If we want to resist the “me first” mentality we must make it our aim that our desire is as Paul’s—that Christ will be magnified. We are here to magnify Christ. We are here to glorify God. We’re not here to promote ourselves but to know Christ and make Him known to others. Everything we do as individual believers and as a church should be done to magnify Christ—to make him known. And we won’t have to be too concerned with battling our own natural selfishness if we make it our first priority to magnify Christ in everything we do.
Where we seem to have trouble though is when we face difficulties, or uncertain times or even have a difficult day we tend to focus on ourselves. Our focus is no longer on magnifying Christ with our lives, it’s no longer the advancement of the Gospel but it becomes one of self-preservation. And when we spend too much time concerned with our own difficulties and spend too much effort in making ourselves comfortable we loose our joy. We’ve taking our eyes off Christ. Our confidence is no longer in Him and His promises, but it’s in ourselves and what we can do for ourselves.
But when Paul faced an uncertain future, he was able to face it with a joyful confidence. He was confident that he wouldn’t be ashamed and that Christ would be magnified because he lived a life of trust in the true Life Giver, Jesus Christ. He trusted in the one who knew the number of hairs on our heads. He knew and trusted in the one who even cares about the smallest sparrow that falls.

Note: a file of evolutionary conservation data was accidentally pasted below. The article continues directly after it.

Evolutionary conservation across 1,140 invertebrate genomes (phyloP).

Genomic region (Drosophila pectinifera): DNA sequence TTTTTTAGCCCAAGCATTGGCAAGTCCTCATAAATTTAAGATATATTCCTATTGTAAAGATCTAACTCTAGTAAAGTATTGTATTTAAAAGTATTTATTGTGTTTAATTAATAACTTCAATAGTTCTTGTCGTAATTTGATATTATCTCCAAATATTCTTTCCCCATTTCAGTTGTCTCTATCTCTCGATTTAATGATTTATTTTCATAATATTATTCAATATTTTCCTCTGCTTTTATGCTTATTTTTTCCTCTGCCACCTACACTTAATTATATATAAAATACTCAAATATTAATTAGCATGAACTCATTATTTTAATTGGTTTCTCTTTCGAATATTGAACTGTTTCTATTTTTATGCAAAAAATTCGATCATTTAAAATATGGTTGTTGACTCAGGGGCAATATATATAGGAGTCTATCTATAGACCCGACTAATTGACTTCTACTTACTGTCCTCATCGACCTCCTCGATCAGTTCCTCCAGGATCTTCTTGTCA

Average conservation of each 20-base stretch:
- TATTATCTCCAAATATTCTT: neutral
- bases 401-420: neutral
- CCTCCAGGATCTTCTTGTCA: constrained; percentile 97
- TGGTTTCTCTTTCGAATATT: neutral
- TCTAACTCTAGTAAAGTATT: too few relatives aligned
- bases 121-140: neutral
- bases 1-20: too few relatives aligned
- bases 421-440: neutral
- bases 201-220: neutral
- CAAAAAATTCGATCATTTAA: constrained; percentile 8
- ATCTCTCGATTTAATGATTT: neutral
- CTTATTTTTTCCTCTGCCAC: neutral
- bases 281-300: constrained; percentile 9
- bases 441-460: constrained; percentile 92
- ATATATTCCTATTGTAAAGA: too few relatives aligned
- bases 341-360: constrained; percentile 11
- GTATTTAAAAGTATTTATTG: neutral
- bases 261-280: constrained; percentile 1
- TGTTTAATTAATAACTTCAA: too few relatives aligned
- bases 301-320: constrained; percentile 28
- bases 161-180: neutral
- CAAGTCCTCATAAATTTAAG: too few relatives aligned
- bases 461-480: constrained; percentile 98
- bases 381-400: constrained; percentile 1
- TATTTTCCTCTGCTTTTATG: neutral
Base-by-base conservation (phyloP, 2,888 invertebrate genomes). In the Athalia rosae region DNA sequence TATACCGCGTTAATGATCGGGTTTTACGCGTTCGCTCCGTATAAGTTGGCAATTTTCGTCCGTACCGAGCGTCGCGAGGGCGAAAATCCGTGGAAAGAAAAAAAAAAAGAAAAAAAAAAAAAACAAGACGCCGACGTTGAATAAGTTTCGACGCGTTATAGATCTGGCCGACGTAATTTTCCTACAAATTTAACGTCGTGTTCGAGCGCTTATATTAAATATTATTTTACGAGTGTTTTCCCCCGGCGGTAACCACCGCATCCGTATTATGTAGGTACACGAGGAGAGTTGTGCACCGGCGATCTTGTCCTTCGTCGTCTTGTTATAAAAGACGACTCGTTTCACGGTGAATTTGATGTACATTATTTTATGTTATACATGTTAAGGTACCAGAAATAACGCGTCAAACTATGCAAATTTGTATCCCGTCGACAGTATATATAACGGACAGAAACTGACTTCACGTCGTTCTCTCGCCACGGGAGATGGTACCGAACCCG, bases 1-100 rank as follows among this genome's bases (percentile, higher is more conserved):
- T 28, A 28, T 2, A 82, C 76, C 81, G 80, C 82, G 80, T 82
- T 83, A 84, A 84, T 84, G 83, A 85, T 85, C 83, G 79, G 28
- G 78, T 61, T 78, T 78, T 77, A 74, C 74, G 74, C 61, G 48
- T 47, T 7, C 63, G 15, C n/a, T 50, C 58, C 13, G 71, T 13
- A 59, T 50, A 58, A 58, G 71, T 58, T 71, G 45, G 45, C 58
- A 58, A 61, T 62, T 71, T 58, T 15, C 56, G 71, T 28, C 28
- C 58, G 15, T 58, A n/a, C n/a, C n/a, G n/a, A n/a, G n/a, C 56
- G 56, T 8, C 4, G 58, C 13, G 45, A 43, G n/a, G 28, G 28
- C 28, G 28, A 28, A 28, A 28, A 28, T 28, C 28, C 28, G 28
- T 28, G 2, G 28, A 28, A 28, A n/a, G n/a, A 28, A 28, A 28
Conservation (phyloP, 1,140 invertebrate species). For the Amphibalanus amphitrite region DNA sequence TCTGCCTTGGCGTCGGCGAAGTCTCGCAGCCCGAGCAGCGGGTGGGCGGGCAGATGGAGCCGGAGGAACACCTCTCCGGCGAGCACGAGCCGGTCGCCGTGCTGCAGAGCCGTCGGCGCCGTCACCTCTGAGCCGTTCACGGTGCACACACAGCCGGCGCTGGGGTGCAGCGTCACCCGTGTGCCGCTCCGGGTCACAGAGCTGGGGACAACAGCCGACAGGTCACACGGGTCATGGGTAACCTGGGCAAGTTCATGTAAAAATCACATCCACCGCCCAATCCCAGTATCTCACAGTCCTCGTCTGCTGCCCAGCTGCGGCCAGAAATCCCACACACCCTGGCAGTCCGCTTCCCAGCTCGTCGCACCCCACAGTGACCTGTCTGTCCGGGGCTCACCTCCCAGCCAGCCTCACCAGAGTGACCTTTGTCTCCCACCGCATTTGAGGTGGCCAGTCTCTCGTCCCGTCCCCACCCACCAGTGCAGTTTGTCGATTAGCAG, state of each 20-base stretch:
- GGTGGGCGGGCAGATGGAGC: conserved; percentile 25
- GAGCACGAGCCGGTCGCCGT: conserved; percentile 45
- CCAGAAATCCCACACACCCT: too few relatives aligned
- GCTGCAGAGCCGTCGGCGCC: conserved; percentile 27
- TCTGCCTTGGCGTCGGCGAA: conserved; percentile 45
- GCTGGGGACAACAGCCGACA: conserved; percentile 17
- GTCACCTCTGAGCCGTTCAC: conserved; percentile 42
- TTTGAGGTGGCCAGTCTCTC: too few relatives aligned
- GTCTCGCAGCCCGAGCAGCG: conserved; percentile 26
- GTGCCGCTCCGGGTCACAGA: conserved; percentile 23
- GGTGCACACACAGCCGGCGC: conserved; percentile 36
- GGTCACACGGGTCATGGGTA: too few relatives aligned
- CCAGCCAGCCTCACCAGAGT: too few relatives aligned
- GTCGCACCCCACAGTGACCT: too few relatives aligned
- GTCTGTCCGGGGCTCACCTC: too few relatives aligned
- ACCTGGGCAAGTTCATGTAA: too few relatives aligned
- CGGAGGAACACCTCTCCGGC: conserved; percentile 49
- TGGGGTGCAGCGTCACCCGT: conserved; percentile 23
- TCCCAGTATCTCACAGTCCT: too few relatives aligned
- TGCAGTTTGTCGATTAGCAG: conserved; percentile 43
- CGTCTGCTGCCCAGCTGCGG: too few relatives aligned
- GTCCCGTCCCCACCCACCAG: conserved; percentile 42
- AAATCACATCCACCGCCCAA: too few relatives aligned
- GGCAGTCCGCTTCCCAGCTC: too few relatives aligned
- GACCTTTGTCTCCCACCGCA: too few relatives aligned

None of us knows what the future may bring. We don’t know what difficulties and trials we may face but we can face an uncertain future with the same kind of joyful confidence that was obvious in Paul’s life when we trust in the King of Kings. And we can live unashamed with confidence that Christ will be magnified through the power of the Holy Spirit in us.
I spoke of Jim Elliot earlier, he was one of the missionaries slain by the Auca Indians in the 1950’s. Listen to this bit of wisdom from Jim Elliot. He said,
God is still on His throne and man is still on his footstool. There's only a knee's distance in between.
Yes, God is still on His throne and we are still on his footstool. So will we trust in the one who knew our future before we existed and make it our passion in life to magnify the name of Christ in all our days?
Kevin A. Pierpont
Higgins Lake Baptist Church
1 Walvoord, J. F., Zuck, R. B., & Dallas Theological Seminary. The Bible Knowledge commentary : An exposition of the scriptures. Wheaton, IL: Victor Books.